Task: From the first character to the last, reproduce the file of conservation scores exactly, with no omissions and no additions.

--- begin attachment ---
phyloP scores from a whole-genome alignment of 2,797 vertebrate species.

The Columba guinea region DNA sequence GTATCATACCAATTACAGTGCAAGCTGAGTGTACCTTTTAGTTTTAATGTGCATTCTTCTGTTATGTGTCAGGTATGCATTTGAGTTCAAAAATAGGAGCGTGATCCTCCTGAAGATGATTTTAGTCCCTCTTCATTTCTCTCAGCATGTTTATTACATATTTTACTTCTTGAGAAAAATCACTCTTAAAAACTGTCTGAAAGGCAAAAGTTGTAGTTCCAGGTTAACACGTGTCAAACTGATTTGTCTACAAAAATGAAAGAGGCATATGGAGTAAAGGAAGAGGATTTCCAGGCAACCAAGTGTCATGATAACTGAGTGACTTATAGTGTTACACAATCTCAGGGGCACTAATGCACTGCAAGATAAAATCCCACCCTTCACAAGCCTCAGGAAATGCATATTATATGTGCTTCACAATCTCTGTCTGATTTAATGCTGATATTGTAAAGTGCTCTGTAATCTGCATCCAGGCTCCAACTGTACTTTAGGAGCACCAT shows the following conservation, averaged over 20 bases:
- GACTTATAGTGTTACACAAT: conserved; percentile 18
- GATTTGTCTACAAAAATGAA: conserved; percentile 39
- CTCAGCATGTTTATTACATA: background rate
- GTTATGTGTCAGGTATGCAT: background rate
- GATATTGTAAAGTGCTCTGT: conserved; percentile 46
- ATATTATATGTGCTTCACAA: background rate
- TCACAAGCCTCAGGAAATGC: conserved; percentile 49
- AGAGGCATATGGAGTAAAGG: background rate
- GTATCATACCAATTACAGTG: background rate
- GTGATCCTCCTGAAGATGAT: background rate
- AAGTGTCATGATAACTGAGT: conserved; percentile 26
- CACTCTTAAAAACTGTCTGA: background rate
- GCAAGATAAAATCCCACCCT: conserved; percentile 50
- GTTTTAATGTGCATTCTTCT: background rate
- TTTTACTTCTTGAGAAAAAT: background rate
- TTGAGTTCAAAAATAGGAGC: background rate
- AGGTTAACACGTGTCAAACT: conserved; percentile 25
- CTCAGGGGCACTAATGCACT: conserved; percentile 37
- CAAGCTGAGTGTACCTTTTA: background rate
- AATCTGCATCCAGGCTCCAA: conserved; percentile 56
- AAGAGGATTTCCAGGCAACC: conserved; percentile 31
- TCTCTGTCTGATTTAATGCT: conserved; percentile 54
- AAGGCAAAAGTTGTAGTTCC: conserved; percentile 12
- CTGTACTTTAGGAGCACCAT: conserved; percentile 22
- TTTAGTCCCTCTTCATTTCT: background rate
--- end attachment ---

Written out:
phyloP scores from a whole-genome alignment of 2,797 vertebrate species.

The Columba guinea region DNA sequence GTATCATACCAATTACAGTGCAAGCTGAGTGTACCTTTTAGTTTTAATGTGCATTCTTCTGTTATGTGTCAGGTATGCATTTGAGTTCAAAAATAGGAGCGTGATCCTCCTGAAGATGATTTTAGTCCCTCTTCATTTCTCTCAGCATGTTTATTACATATTTTACTTCTTGAGAAAAATCACTCTTAAAAACTGTCTGAAAGGCAAAAGTTGTAGTTCCAGGTTAACACGTGTCAAACTGATTTGTCTACAAAAATGAAAGAGGCATATGGAGTAAAGGAAGAGGATTTCCAGGCAACCAAGTGTCATGATAACTGAGTGACTTATAGTGTTACACAATCTCAGGGGCACTAATGCACTGCAAGATAAAATCCCACCCTTCACAAGCCTCAGGAAATGCATATTATATGTGCTTCACAATCTCTGTCTGATTTAATGCTGATATTGTAAAGTGCTCTGTAATCTGCATCCAGGCTCCAACTGTACTTTAGGAGCACCAT shows the following conservation, averaged over 20 bases:
- GACTTATAGTGTTACACAAT: conserved; percentile 18
- GATTTGTCTACAAAAATGAA: conserved; percentile 39
- CTCAGCATGTTTATTACATA: background rate
- GTTATGTGTCAGGTATGCAT: background rate
- GATATTGTAAAGTGCTCTGT: conserved; percentile 46
- ATATTATATGTGCTTCACAA: background rate
- TCACAAGCCTCAGGAAATGC: conserved; percentile 49
- AGAGGCATATGGAGTAAAGG: background rate
- GTATCATACCAATTACAGTG: background rate
- GTGATCCTCCTGAAGATGAT: background rate
- AAGTGTCATGATAACTGAGT: conserved; percentile 26
- CACTCTTAAAAACTGTCTGA: background rate
- GCAAGATAAAATCCCACCCT: conserved; percentile 50
- GTTTTAATGTGCATTCTTCT: background rate
- TTTTACTTCTTGAGAAAAAT: background rate
- TTGAGTTCAAAAATAGGAGC: background rate
- AGGTTAACACGTGTCAAACT: conserved; percentile 25
- CTCAGGGGCACTAATGCACT: conserved; percentile 37
- CAAGCTGAGTGTACCTTTTA: background rate
- AATCTGCATCCAGGCTCCAA: conserved; percentile 56
- AAGAGGATTTCCAGGCAACC: conserved; percentile 31
- TCTCTGTCTGATTTAATGCT: conserved; percentile 54
- AAGGCAAAAGTTGTAGTTCC: conserved; percentile 12
- CTGTACTTTAGGAGCACCAT: conserved; percentile 22
- TTTAGTCCCTCTTCATTTCT: background rate